Friday, April 22, 2016

Talking to Trees

 An admission: I often talk to myself.  Not silent and mindless monkey-mind chatter.  I mean I talk out loud.

I'll be out alone, walking the half-mile trail that winds through the woods on one side of our property. I'll come around a bend in the trail and, through an opening in the trees,  I'll see an eagle flying overhead,  or, at my feet I'll notice a wildflower in bloom,  and I'll say "WOW!" 
If I'm feeling particularly verbal I might say "OH MY!"

Other times, when I'm out in the mountains on a hike with my friends and I see something amazing and comment about it, my friends probably think I'm sharing a thought with them. This is not necessarily so. I'd likely say the same thing if I was hiking alone…as if the big trees and ferns or the mountains might answer back.

Since today is Earth Day, I thought I'd post a number of recent photographs I have made when I saw something that prompted me to stop, and to respond, either verbally or photographically -- most likely,  both.

Above are two pictures from the property where we live. Below are images from a hike two friends and I did in the nearby Olympic Mountains, starting out in lush, green forest and climbing up and up above the clouds into the alpine high country. It was a day of many WOW moments.


Monday, April 18, 2016

Prayers in the Wind

 Two dear friends are experiencing ongoing (and I assume scary) health challenges, so on my last hike I put a small string of prayer flags on the summit of a beautiful peak in the Olympic Mountains.

Though I always practice a leave-no-trace ethos in wild places, the prayer flags I left seemed appropriate in that instance. If another climber comes along, my guess is that he/she also will have no problem with the prayer flags -- perhaps even smile and enjoy their presence.  If not, the climber can remove them. By the time someone else visits that summit, the winds and weather will have spread the prayers anyway.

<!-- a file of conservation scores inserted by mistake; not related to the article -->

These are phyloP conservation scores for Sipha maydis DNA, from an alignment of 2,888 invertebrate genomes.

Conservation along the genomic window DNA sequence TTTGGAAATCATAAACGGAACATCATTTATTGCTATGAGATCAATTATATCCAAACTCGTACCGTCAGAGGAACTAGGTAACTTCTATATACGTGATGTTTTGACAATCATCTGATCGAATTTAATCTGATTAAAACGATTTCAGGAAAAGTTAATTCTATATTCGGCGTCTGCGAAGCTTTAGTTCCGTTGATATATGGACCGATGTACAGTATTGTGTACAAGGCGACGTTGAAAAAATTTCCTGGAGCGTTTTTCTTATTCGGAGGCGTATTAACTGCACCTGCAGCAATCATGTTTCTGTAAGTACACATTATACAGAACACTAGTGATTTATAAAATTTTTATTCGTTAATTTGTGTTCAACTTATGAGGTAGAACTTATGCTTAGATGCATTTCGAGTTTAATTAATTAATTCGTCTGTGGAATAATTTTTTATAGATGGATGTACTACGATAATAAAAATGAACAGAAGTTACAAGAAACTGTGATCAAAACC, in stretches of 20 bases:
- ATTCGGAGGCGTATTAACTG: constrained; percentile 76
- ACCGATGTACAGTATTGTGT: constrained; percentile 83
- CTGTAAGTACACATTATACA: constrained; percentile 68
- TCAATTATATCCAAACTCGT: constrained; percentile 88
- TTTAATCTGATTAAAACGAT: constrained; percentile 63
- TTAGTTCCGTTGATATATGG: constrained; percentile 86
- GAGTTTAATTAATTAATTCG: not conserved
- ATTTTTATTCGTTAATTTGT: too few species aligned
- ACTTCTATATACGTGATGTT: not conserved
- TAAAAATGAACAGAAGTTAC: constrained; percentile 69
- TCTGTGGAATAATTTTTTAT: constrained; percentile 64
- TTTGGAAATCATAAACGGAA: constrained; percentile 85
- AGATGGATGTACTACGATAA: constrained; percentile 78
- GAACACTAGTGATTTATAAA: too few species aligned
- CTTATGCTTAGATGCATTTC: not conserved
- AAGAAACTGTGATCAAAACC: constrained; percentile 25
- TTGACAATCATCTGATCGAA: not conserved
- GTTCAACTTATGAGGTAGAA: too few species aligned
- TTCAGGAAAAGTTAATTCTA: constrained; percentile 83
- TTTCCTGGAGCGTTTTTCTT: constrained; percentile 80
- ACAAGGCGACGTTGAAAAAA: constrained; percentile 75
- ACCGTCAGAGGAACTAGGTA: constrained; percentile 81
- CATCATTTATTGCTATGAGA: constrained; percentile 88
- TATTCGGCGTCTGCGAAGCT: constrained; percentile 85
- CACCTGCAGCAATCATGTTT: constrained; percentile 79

So, that's me in the photo above, a peak called "The Brothers" in the distance. Below is an image I shot in 2007 on our first (of two) trips to the Himalaya, in Nepal. Prayer flags are common there on a high mountain pass, or even on Buddhist shrines in cities.

Wednesday, April 6, 2016

Seeing History

Two venerable and respected Tibetan Buddhist lamas came together in Seattle last weekend -- an historic meeting to be sure -- and my cameras and I were in non-stop,  go-go-go mode for the event.

Sayka Trizin Rinpoche traveled here from India to lead long life prayers for HH JD Sakya Rinpoche, who has been ill recently.  (In the photograph above, Sakya Trizin is at left, offering a ceremonial scarf, or katag, to JD Sakya Rinpoche.)

It's been two days now since the prayers concluded,  but my head is still spinning. I was witness to so much color and humanity, to so many beautiful faces, and felt such a sense of responsibility to do it all photographic justice.  Post-event, I'm left feeling a bit hollowed-out and depleted.  As athletes sometimes say, I left it all on the field.

I probably shot a thousand images and have barely had time to download my digital memory cards, much less do a proper edit. Nevertheless, I'm posting a few images that jumped out at me as I shot.

What a weekend!